Johnny Watterson: Malicious and damaging document is Irish boxing deja vu

Faceless attack on HPU head in run-up to Tokyo Olympics is from an old playbook

Former Ireland boxing coach Billy Walsh. Photograph: Ryan Byrne/Inpho

Former Ireland boxing coach Billy Walsh. Photograph: Ryan Byrne/Inpho

 

Nicolas Cruz Hernandez, Gary Keegan, Billy Walsh – all have their tales to tell about Irish boxing, how and why they came and left and what mark it had on their careers. Bernard Dunne’s name now comes spiralling into the headlines as a section of the sport once again turns on one of its own.

The unsigned, faceless document circulated and stamped with faux official approval and anonymously presented as a “position paper” on the state of amateur boxing in Ireland attempts to eviscerate the head of the high-performance unit (HPU), one looked on with envy by all of the other Olympic sports in Ireland.

The wrecking-ball “analysis”, devoid of not only names but any data to back up the claims, certainly seemed to have decided on its research goals. There is no mention of the questions that were asked or how conclusions were drawn and, as Sport Ireland pointed out, there is no merit to what is grandly explained as a consultation with members, coaches and administrators.

But it is more than that. It is malicious and is damaging to the morale of the HPU, the coaches and the boxers such a short time out from trying to qualify for a difficult Tokyo Olympics. Boxing has, so far, just one athlete qualified in Brendan Irvine due to Covid restrictions.

The sad aspect is that this is an old playbook. One of the main points that came out of Sport Ireland’s Rio review after a disappointing 2016 Olympics, and before Dunne was appointed in 2017, was “a lack of autonomy for decision-making within the high performance programme”.

Two boards

At one stage in 2017, boxing had two boards claiming to be legitimate, one dubbed the board, the other fondly dubbed the continuity board. Five members of the IABA board had approved David O’Brien as chairman of the IABA, but Sport Ireland insisted that Joe Christle was the chairman and therefore had no reason to believe that there was “another chairman of the organisation or an alternative board”.

At the same time the IABA was warned it would have its funding discontinued from the summer of 2017 unless it resolved what were “significant issues of concern”.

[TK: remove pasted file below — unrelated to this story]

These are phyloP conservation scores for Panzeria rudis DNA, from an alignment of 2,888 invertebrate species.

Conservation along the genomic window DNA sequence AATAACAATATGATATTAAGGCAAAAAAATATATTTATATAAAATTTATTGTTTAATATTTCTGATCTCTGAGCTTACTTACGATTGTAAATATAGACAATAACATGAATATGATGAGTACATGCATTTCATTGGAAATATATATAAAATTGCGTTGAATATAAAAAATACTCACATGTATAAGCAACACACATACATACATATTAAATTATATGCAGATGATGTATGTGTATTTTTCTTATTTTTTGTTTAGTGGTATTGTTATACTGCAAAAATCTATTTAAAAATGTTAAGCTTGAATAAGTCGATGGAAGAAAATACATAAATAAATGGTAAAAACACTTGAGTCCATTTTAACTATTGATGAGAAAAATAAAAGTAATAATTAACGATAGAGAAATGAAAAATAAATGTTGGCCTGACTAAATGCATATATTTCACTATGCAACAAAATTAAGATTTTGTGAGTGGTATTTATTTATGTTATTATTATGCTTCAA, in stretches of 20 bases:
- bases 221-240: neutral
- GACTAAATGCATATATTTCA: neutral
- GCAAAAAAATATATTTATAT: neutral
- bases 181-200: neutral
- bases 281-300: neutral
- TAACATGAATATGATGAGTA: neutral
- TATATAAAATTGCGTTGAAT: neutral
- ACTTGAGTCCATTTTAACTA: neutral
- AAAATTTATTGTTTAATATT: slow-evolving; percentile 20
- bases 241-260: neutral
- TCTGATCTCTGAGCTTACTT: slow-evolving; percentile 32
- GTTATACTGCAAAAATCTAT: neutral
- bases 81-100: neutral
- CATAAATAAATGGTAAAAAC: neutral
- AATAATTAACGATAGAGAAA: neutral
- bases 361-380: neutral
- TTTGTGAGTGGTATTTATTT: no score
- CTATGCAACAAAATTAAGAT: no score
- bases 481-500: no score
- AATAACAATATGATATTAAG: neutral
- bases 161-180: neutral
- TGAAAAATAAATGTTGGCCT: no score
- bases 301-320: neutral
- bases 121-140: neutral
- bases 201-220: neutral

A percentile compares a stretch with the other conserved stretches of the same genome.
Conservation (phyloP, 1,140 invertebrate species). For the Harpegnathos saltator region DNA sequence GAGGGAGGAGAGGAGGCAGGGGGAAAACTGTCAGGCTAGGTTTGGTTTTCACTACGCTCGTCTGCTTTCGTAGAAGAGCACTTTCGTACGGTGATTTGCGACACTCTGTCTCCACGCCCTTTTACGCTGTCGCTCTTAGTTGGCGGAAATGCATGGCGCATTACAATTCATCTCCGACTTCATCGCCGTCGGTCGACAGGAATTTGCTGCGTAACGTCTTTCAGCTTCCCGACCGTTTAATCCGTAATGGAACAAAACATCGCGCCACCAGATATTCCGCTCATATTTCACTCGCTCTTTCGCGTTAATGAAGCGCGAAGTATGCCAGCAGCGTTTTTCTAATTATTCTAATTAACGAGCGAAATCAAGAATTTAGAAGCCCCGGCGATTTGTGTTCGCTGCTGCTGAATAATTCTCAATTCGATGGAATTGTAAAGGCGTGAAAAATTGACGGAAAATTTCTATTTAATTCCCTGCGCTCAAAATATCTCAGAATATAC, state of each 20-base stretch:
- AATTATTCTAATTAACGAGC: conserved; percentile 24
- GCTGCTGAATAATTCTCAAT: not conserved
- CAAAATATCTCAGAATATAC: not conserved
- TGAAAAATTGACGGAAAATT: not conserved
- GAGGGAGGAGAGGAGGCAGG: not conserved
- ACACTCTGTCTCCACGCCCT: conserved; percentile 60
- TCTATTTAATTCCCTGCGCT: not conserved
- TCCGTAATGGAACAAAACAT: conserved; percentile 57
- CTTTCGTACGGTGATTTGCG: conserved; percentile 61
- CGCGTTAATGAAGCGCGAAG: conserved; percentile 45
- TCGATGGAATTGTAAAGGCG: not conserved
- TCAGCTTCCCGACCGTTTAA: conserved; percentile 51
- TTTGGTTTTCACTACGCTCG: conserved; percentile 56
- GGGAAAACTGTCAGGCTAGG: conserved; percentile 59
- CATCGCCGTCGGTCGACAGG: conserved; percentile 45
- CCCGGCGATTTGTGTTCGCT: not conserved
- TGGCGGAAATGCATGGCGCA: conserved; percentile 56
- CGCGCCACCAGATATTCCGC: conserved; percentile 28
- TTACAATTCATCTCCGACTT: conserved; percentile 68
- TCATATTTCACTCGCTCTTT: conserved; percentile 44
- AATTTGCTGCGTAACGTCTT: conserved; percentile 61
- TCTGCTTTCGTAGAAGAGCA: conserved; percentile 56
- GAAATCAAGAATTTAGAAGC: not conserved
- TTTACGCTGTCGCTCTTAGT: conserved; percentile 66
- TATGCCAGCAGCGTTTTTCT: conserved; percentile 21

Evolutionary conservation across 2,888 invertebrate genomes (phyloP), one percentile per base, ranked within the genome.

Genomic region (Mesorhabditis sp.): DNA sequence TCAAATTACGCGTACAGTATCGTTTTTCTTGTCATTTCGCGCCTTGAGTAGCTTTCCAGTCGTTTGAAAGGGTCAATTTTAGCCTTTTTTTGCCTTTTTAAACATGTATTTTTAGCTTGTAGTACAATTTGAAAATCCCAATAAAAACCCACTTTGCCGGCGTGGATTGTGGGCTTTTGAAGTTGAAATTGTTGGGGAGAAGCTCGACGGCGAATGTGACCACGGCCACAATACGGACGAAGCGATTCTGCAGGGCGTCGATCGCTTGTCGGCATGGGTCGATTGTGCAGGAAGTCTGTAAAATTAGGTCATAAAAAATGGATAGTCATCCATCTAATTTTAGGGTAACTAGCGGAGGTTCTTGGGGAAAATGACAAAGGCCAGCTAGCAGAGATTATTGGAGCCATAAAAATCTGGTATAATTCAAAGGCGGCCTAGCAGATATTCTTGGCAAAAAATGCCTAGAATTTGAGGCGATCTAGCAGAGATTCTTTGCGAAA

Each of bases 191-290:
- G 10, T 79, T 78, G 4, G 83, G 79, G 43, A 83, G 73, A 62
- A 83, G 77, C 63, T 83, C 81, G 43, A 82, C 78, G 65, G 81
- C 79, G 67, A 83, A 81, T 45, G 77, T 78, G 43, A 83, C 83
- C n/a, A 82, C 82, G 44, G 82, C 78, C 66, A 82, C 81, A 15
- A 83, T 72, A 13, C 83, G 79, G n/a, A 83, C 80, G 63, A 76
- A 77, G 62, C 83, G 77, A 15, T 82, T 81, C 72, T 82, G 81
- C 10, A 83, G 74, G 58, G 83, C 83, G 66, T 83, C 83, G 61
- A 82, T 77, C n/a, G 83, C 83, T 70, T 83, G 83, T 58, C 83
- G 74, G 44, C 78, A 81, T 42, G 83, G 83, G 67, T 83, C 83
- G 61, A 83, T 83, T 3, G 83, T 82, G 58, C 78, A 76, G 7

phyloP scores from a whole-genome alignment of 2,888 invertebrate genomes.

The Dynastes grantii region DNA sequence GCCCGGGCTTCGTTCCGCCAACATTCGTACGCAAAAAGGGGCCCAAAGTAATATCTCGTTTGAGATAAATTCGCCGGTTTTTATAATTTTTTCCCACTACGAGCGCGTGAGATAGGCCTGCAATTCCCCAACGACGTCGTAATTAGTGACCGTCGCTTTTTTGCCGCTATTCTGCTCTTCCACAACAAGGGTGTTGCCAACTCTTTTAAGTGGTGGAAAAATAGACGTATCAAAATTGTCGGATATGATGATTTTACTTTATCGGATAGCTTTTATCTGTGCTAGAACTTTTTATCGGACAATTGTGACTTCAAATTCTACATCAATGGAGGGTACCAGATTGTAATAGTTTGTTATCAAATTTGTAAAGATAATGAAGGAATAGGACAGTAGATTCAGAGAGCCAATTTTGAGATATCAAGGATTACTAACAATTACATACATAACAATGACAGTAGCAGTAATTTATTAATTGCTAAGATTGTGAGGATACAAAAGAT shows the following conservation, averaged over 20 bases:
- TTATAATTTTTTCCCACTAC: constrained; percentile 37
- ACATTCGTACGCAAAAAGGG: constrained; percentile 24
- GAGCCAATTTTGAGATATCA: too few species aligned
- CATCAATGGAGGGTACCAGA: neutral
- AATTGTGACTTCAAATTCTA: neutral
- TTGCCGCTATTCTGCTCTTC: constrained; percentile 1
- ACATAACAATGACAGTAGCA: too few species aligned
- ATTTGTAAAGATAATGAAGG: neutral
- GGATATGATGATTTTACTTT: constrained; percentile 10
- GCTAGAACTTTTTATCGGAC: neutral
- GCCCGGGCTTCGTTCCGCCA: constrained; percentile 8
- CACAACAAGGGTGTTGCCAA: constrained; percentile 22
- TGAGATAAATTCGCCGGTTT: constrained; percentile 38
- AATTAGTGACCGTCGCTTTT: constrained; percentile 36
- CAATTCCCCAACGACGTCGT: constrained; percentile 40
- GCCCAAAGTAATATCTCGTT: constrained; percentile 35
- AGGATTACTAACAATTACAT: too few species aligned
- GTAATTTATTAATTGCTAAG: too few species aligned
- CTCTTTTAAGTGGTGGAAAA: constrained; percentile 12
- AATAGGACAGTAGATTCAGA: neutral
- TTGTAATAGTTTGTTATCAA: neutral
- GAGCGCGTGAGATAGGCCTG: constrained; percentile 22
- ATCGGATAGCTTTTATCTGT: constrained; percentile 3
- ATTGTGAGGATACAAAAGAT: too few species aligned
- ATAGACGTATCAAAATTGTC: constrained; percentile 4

In a strongly worded statement, Sport Ireland said that there were “ongoing governance issues”. Among those was the requirement for the IABA to resolve the ongoing question of autonomy of the then new high-performance director Dunne, whose team selection for that month’s European Championships was challenged by the IABA’s central council. They wanted to have a say in the selection.

Roll on a few months to later that year, when the decorated Billy Walsh was a guest on The Late Late Show and spoke of his acrimonious departure from Irish boxing and subsequent move into the US women’s boxing team.

“When I made my decision in October two years ago, there was no looking back,” Walsh told Ryan Tubridy.

‘Cried’

“Now I cried for many nights in a room. I was at a training camp prior to the world championships and I knew then that it was over. I got a contract [from the IABA] that all I was managing was the gym.

“I had no control over any part of the programme, which I had previously. No selection, I had no management at all over the budget or anything. I had designed the budget, designed the programme, all of that. All I was doing was looking after the gym.

“At the stage, when I made up my mind, I made up my mind and that was it. For me, it was over.”

After Sport Ireland laboriously and finally resolved the old turf wars and restored two boards to one and approved a new rulebook and new agreements, they too thought it was over.

They believed there would be no interference in the Olympic team or high-performance unit. They thought all of boxing had signed up to remain at peace and that a situation like that of Walsh’s could never happen again.

Then the document pops up at a sensitive time in the Irish team’s preparation for the Olympic qualifiers in Paris only weeks away. Boxing deja vu, like no other.

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